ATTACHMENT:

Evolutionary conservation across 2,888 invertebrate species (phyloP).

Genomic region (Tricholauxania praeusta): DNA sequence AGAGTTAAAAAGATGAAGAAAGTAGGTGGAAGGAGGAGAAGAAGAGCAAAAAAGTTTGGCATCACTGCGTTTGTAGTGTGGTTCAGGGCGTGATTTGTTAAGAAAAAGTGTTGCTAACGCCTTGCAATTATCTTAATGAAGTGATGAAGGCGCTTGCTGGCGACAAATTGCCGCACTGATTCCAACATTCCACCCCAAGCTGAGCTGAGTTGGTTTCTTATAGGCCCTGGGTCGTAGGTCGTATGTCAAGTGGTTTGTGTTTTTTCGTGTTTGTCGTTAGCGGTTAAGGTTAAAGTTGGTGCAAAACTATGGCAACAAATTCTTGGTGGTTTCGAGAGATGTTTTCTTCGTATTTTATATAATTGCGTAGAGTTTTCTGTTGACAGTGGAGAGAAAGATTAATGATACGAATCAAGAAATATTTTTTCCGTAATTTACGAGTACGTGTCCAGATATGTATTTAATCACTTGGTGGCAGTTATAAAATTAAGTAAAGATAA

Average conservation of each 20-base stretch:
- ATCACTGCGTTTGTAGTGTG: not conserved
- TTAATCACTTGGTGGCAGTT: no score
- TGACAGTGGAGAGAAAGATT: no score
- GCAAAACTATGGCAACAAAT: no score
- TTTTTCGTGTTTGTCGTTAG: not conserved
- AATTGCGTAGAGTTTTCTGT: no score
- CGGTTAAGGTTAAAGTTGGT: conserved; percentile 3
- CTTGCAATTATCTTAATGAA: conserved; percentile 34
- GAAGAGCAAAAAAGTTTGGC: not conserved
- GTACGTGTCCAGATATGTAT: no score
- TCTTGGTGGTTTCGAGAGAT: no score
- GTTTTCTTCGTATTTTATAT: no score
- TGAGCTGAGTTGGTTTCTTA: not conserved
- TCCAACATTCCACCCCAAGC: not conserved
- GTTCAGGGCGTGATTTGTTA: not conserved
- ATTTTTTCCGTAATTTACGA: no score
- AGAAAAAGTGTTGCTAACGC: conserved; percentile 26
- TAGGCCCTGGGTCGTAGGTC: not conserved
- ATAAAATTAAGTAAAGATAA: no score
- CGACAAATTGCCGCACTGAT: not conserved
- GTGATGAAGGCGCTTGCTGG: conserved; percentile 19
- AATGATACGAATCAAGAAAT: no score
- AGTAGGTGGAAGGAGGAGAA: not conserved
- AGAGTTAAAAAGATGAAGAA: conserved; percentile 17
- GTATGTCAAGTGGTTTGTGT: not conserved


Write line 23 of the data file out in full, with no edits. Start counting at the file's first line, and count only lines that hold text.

- CGACAAATTGCCGCACTGAT: not conserved